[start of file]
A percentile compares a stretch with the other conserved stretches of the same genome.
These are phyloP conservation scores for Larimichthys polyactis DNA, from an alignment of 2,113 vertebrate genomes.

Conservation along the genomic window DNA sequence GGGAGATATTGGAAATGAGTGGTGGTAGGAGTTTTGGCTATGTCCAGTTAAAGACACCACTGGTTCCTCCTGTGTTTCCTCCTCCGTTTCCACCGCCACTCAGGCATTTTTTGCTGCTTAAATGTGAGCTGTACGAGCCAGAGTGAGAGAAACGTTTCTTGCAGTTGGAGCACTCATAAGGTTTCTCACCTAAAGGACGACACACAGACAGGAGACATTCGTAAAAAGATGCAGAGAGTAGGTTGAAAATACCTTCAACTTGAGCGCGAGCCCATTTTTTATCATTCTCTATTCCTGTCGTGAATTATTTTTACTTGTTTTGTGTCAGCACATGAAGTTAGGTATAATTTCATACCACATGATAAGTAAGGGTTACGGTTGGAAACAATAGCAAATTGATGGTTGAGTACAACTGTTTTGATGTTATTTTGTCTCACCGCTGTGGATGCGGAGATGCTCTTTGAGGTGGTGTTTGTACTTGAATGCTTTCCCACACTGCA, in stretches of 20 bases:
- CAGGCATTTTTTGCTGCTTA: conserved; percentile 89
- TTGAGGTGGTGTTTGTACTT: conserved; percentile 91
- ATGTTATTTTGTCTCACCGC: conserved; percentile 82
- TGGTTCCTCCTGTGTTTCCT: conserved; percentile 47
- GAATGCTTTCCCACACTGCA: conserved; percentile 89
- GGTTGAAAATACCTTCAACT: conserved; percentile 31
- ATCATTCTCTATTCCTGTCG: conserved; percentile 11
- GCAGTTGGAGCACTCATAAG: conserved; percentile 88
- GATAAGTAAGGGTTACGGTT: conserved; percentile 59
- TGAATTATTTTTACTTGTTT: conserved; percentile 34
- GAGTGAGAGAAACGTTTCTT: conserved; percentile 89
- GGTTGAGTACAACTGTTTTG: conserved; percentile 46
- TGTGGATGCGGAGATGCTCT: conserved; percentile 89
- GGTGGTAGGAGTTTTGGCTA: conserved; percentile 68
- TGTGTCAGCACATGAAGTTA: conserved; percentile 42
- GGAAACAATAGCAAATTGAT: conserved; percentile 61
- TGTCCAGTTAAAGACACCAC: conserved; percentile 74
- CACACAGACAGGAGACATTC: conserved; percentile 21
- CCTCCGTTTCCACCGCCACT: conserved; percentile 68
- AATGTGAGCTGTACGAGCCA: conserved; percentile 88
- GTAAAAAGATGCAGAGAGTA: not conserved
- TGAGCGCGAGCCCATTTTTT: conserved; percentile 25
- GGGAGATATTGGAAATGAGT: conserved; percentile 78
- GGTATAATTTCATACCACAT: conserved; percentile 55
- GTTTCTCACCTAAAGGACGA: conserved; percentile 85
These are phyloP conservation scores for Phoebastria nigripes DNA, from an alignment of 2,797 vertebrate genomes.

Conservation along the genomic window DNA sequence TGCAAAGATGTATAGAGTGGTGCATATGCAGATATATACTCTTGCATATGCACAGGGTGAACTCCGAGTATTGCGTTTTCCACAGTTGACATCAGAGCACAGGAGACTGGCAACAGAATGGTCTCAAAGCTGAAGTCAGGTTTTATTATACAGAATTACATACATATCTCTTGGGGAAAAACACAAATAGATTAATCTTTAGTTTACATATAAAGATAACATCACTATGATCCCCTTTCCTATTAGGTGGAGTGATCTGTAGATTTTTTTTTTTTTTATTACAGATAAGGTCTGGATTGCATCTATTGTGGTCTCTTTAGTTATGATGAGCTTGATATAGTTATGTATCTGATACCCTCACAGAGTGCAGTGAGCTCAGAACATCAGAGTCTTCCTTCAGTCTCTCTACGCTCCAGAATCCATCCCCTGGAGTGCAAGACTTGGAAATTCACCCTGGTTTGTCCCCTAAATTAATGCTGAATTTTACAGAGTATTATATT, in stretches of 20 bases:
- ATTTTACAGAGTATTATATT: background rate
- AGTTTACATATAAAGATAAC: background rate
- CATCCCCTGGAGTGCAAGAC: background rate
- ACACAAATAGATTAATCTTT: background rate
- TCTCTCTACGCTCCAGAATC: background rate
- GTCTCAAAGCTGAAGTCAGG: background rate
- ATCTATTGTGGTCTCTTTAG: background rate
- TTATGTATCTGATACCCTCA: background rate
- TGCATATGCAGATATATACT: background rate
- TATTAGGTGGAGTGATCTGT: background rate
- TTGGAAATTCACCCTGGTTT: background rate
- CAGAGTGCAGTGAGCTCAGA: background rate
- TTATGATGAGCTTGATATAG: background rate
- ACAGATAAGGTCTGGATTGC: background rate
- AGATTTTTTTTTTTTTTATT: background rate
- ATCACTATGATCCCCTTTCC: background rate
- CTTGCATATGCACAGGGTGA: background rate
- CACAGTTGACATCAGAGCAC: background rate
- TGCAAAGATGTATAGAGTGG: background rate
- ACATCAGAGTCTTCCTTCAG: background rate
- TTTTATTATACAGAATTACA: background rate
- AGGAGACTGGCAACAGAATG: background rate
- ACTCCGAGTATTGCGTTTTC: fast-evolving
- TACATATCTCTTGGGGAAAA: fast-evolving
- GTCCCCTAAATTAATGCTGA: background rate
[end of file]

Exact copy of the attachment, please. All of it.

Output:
A percentile compares a stretch with the other conserved stretches of the same genome.
These are phyloP conservation scores for Larimichthys polyactis DNA, from an alignment of 2,113 vertebrate genomes.

Conservation along the genomic window DNA sequence GGGAGATATTGGAAATGAGTGGTGGTAGGAGTTTTGGCTATGTCCAGTTAAAGACACCACTGGTTCCTCCTGTGTTTCCTCCTCCGTTTCCACCGCCACTCAGGCATTTTTTGCTGCTTAAATGTGAGCTGTACGAGCCAGAGTGAGAGAAACGTTTCTTGCAGTTGGAGCACTCATAAGGTTTCTCACCTAAAGGACGACACACAGACAGGAGACATTCGTAAAAAGATGCAGAGAGTAGGTTGAAAATACCTTCAACTTGAGCGCGAGCCCATTTTTTATCATTCTCTATTCCTGTCGTGAATTATTTTTACTTGTTTTGTGTCAGCACATGAAGTTAGGTATAATTTCATACCACATGATAAGTAAGGGTTACGGTTGGAAACAATAGCAAATTGATGGTTGAGTACAACTGTTTTGATGTTATTTTGTCTCACCGCTGTGGATGCGGAGATGCTCTTTGAGGTGGTGTTTGTACTTGAATGCTTTCCCACACTGCA, in stretches of 20 bases:
- CAGGCATTTTTTGCTGCTTA: conserved; percentile 89
- TTGAGGTGGTGTTTGTACTT: conserved; percentile 91
- ATGTTATTTTGTCTCACCGC: conserved; percentile 82
- TGGTTCCTCCTGTGTTTCCT: conserved; percentile 47
- GAATGCTTTCCCACACTGCA: conserved; percentile 89
- GGTTGAAAATACCTTCAACT: conserved; percentile 31
- ATCATTCTCTATTCCTGTCG: conserved; percentile 11
- GCAGTTGGAGCACTCATAAG: conserved; percentile 88
- GATAAGTAAGGGTTACGGTT: conserved; percentile 59
- TGAATTATTTTTACTTGTTT: conserved; percentile 34
- GAGTGAGAGAAACGTTTCTT: conserved; percentile 89
- GGTTGAGTACAACTGTTTTG: conserved; percentile 46
- TGTGGATGCGGAGATGCTCT: conserved; percentile 89
- GGTGGTAGGAGTTTTGGCTA: conserved; percentile 68
- TGTGTCAGCACATGAAGTTA: conserved; percentile 42
- GGAAACAATAGCAAATTGAT: conserved; percentile 61
- TGTCCAGTTAAAGACACCAC: conserved; percentile 74
- CACACAGACAGGAGACATTC: conserved; percentile 21
- CCTCCGTTTCCACCGCCACT: conserved; percentile 68
- AATGTGAGCTGTACGAGCCA: conserved; percentile 88
- GTAAAAAGATGCAGAGAGTA: not conserved
- TGAGCGCGAGCCCATTTTTT: conserved; percentile 25
- GGGAGATATTGGAAATGAGT: conserved; percentile 78
- GGTATAATTTCATACCACAT: conserved; percentile 55
- GTTTCTCACCTAAAGGACGA: conserved; percentile 85
These are phyloP conservation scores for Phoebastria nigripes DNA, from an alignment of 2,797 vertebrate genomes.

Conservation along the genomic window DNA sequence TGCAAAGATGTATAGAGTGGTGCATATGCAGATATATACTCTTGCATATGCACAGGGTGAACTCCGAGTATTGCGTTTTCCACAGTTGACATCAGAGCACAGGAGACTGGCAACAGAATGGTCTCAAAGCTGAAGTCAGGTTTTATTATACAGAATTACATACATATCTCTTGGGGAAAAACACAAATAGATTAATCTTTAGTTTACATATAAAGATAACATCACTATGATCCCCTTTCCTATTAGGTGGAGTGATCTGTAGATTTTTTTTTTTTTTATTACAGATAAGGTCTGGATTGCATCTATTGTGGTCTCTTTAGTTATGATGAGCTTGATATAGTTATGTATCTGATACCCTCACAGAGTGCAGTGAGCTCAGAACATCAGAGTCTTCCTTCAGTCTCTCTACGCTCCAGAATCCATCCCCTGGAGTGCAAGACTTGGAAATTCACCCTGGTTTGTCCCCTAAATTAATGCTGAATTTTACAGAGTATTATATT, in stretches of 20 bases:
- ATTTTACAGAGTATTATATT: background rate
- AGTTTACATATAAAGATAAC: background rate
- CATCCCCTGGAGTGCAAGAC: background rate
- ACACAAATAGATTAATCTTT: background rate
- TCTCTCTACGCTCCAGAATC: background rate
- GTCTCAAAGCTGAAGTCAGG: background rate
- ATCTATTGTGGTCTCTTTAG: background rate
- TTATGTATCTGATACCCTCA: background rate
- TGCATATGCAGATATATACT: background rate
- TATTAGGTGGAGTGATCTGT: background rate
- TTGGAAATTCACCCTGGTTT: background rate
- CAGAGTGCAGTGAGCTCAGA: background rate
- TTATGATGAGCTTGATATAG: background rate
- ACAGATAAGGTCTGGATTGC: background rate
- AGATTTTTTTTTTTTTTATT: background rate
- ATCACTATGATCCCCTTTCC: background rate
- CTTGCATATGCACAGGGTGA: background rate
- CACAGTTGACATCAGAGCAC: background rate
- TGCAAAGATGTATAGAGTGG: background rate
- ACATCAGAGTCTTCCTTCAG: background rate
- TTTTATTATACAGAATTACA: background rate
- AGGAGACTGGCAACAGAATG: background rate
- ACTCCGAGTATTGCGTTTTC: fast-evolving
- TACATATCTCTTGGGGAAAA: fast-evolving
- GTCCCCTAAATTAATGCTGA: background rate